Friday, December 28, 2007
Fourth Day of Christmas: Holy Innocents
December 28th marks the commemoration of the Holy Innocents, the young boys two years old and under, who were ordered by Herod to be slaughtered when he realized that the Magi had avoided him and refused to tell him who this "new king" was. Since abortion has become legal around the world, the Catholic Church has also used the day of the Holy Innocents to remember all the children who have perished as the result of abortion. When I visit the Mission San Luis Rey in Oceanside for spiritual retreats, I enjoy sitting and praying in the beautiful and peaceful cemetery behind the church. In one corner, for the past century babies and young children have been buried, and nearby hangs a large plaque that commemorates the millions of children's lives lost via abortion. So Holy Innocents' Day causes us to remember both the loss of life two thousand years ago, with women wailing and mourning for their babies, and also the millions who have died and continue to die by abortion, with the accompanying deep hurt and grief often experienced by modern women as well.
The Collect from the 1928 Book of Common Prayer reads:
O Almighty God, who out of the mouths of babes and sucklings hast ordained strength, and madest infants to glorify thee by their deaths; Mortify and kill all vices in us, and so strengthen us by thy grace, that by the innocency of our lives, and constancy of our faith even unto death, we may glorify thy holy Name; through Jesus Christ our Lord. Amen.
The Epistle, which I am not going to type out, can be found in the fourteenth chapter of The Revelation of Jesus Christ to St. John, starting in the first verse (and concluding after the fifth).
The Gospel reading is written in the second chapter of the Gospel according to St. Matthew, starting at the thirteenth verse:
The angel of the Lord appeareth to Joseph in a dream, saying, Arise, and take the young child and his mother, and flee into Egypt, and be thou there until I bring thee word: for Herod will seek the young child to destroy him. When he arose, he took the young child and his mother by night, and departed into Egypt: and was there until the death of Herod: that it might be fulfilled which was spoken of the Lord by the prophet, saying, Out of Egypt have I called my son. Then Herod, when he saw that he was mocked of the wise men, was exceeding wroth, and sent forth, and slew all of the children that were in Bethlehem, and in all the coasts thereof, from two years old and under, according to the time which he had diligently enquired of the wise men. Then was fulfilled that which was spoken by Jeremy [Jeremiah] the prophet, saying, In Rama was there a voice heard, lamentation, and weeping, and great mourning, Rachel weeping for her children, and would not be comforted, because they are not.
Thus this day is far from a celebration in Christmastide but a time to remember the death and "lamentation" that resulted from those who were bent on destroying the child who was the Messiah, "the Lamb of God who taketh away the sin of the world" as well as the death that results from the sins and wickedness of all humanity, whether that be by war, abortion, or any other loss of innocent life.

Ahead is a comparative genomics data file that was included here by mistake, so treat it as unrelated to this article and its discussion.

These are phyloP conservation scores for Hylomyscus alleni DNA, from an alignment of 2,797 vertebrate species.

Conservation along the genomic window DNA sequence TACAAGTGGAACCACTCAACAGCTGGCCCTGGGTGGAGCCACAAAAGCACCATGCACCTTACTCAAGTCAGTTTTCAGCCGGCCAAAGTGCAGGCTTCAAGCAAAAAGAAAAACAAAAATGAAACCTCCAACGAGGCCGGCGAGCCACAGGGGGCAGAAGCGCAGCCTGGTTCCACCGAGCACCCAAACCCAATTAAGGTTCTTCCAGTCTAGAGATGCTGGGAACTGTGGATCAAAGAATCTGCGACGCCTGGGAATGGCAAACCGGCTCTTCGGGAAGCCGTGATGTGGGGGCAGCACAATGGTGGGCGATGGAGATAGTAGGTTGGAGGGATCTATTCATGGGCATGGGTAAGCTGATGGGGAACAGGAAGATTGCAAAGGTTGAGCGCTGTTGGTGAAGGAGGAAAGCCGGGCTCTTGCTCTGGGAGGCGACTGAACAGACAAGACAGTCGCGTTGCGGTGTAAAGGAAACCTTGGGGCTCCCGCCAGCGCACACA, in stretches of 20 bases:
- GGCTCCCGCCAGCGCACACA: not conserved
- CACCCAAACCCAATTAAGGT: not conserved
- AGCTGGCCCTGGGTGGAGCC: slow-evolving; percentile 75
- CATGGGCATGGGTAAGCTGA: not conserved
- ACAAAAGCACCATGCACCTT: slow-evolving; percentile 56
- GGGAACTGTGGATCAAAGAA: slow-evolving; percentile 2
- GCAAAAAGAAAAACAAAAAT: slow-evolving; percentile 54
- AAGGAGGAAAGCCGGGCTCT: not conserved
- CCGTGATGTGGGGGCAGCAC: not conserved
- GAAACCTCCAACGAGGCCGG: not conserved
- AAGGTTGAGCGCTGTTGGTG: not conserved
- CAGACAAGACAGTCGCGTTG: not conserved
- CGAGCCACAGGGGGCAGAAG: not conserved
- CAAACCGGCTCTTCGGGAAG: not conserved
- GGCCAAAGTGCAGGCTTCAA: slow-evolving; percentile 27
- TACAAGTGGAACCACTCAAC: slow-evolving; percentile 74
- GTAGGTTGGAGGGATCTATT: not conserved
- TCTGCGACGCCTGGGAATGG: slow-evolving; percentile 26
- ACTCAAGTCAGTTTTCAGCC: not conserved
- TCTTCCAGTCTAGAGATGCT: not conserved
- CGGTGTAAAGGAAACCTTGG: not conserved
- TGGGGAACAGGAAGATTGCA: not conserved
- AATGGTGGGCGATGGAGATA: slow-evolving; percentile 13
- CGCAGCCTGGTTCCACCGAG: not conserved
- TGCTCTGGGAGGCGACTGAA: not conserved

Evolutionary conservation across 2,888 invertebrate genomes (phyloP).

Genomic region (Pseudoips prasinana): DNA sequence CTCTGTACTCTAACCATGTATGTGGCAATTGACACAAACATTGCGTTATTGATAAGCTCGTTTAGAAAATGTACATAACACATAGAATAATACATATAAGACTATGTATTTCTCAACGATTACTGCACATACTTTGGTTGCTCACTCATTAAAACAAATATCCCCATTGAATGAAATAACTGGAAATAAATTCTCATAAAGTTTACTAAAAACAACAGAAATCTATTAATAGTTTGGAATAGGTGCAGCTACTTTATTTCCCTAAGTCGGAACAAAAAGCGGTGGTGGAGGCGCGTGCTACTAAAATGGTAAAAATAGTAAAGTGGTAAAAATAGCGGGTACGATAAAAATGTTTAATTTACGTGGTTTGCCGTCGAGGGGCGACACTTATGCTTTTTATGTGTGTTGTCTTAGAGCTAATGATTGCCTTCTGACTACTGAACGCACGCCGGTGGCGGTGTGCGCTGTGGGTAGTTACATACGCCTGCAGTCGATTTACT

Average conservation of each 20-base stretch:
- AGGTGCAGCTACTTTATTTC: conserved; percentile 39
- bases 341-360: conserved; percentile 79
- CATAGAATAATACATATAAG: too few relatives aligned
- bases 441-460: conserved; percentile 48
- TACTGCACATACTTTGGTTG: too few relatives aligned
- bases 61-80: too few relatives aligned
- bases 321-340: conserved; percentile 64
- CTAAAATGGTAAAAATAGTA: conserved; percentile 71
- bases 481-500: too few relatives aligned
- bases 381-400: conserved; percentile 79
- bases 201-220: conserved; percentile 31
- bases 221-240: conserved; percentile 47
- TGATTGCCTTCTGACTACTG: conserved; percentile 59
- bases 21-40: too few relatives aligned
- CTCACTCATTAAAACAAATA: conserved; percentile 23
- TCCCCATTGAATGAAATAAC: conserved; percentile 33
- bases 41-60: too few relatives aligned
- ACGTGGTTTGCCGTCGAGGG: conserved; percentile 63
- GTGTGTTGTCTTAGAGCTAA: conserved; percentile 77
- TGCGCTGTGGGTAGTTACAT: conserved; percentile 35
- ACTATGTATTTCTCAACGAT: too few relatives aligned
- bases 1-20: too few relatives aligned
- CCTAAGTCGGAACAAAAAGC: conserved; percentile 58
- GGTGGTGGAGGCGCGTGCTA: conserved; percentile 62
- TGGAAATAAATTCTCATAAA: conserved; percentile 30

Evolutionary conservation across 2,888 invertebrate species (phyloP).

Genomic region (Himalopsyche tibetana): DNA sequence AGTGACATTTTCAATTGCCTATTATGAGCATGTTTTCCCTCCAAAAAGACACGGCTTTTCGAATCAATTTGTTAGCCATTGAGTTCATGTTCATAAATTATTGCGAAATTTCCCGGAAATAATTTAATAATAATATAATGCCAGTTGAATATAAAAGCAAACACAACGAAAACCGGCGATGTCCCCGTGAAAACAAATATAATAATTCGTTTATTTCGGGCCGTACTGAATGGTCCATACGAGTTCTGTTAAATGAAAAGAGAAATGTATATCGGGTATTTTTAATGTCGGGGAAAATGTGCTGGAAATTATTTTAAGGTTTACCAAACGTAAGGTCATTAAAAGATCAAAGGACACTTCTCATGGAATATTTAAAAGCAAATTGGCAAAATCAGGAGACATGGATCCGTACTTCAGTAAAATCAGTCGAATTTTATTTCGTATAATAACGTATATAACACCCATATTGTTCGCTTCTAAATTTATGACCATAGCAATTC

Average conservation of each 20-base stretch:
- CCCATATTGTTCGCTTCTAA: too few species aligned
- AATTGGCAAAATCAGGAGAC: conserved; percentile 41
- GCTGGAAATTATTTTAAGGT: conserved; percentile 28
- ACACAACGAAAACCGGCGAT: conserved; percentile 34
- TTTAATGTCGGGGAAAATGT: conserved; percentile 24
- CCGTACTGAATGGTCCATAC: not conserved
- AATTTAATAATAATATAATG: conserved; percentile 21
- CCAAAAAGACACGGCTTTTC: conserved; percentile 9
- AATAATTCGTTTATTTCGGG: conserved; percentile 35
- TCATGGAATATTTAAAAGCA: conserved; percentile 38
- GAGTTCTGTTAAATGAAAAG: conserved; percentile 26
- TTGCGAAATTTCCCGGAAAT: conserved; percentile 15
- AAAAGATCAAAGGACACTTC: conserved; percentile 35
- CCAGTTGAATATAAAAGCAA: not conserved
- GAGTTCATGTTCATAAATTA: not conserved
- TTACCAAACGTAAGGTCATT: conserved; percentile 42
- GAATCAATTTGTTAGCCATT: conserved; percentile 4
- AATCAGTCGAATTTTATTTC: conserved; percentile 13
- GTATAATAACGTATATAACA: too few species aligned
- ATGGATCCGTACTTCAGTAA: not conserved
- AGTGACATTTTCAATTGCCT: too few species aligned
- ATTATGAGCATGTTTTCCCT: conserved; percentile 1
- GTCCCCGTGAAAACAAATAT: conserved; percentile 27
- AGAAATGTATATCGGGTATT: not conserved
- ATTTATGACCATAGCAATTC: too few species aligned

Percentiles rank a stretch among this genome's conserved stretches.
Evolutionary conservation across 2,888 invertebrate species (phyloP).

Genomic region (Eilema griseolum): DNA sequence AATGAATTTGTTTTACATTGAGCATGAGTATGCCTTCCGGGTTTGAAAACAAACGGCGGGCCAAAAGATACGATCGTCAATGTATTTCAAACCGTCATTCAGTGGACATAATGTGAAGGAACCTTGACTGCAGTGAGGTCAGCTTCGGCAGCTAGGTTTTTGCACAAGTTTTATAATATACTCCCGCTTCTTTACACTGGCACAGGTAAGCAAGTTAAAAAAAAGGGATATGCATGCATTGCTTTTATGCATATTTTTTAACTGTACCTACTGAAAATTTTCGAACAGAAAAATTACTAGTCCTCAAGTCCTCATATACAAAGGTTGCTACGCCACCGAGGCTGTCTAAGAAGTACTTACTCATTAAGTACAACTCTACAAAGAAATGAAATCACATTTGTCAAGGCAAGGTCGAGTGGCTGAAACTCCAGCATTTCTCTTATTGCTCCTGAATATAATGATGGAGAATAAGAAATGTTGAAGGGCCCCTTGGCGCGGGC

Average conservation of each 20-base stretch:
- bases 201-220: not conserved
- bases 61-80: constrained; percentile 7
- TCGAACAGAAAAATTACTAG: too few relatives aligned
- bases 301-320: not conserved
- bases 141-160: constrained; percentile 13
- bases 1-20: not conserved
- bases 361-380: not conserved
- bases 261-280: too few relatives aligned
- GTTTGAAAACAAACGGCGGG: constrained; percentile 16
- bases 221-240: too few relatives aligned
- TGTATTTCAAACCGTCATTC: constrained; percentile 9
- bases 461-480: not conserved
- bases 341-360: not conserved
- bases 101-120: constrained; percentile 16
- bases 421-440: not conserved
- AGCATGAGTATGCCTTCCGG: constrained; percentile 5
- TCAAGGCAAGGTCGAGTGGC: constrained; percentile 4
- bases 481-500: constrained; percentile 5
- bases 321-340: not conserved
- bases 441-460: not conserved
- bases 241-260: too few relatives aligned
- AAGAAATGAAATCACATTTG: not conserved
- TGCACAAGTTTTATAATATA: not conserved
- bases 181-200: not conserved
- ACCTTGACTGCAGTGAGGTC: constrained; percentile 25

The complete inhumanity of mankind has become very real to me in the past two weeks as I have read They Poured Fire on Us from the Sky: The Story of Three "Lost Boys" of Sudan. As one of the "Lost Boys" (two brothers and a cousin) will be coming to our town for a discussion of the book in early February, I read the book during our Christmas break. What a heartbreaking read! Thousands upon thousands of young boys were forced to trek, starving, across miles and miles of deserts, separated from their families, most of their parents dead. Some of these boys were as young as five years old. Can you imagine thousands of young boys being robbed and/or abused by soldiers or other tribes, being forced to do manual labor fifteen hours a day when they finally reached the "safety" of a refugee camp, and being trained to carry and use a gun at age eight in order to be forced into military service at age twelve. Thousands of these young boys died of starvation, heat exhaustion, illness, injury, lack of water, air and mine bombings, as well as murder by government soldiers and competing tribes. Some boys survived on "grass soup" for months with no other food available. They often had to gather firewood in areas frequented by lions and other predators or near other tribes who would rob and then kill them on sight. Others were lucky to gather grain one seed at a time from leaking bags, only to have a soldier kick the gathered grain out of their hands and beat or whip them for "stealing" and "being impudent." This book is obviously not one I would pick up on my own as I don't do well with this kind of book -- haunting nightmares, visions of my own children under these conditions, etc. But I look forward to meeting one of the authors and hearing what he has made of himself here in America (in San Diego, specifically) and how he has pursued the education and job opportunities available here. Their stories reveal the plight of so many innocent children throughout the world, both now and in times past. And I remember children like these as well, victims of war and famine, as we commemorate this day of Holy Innocents.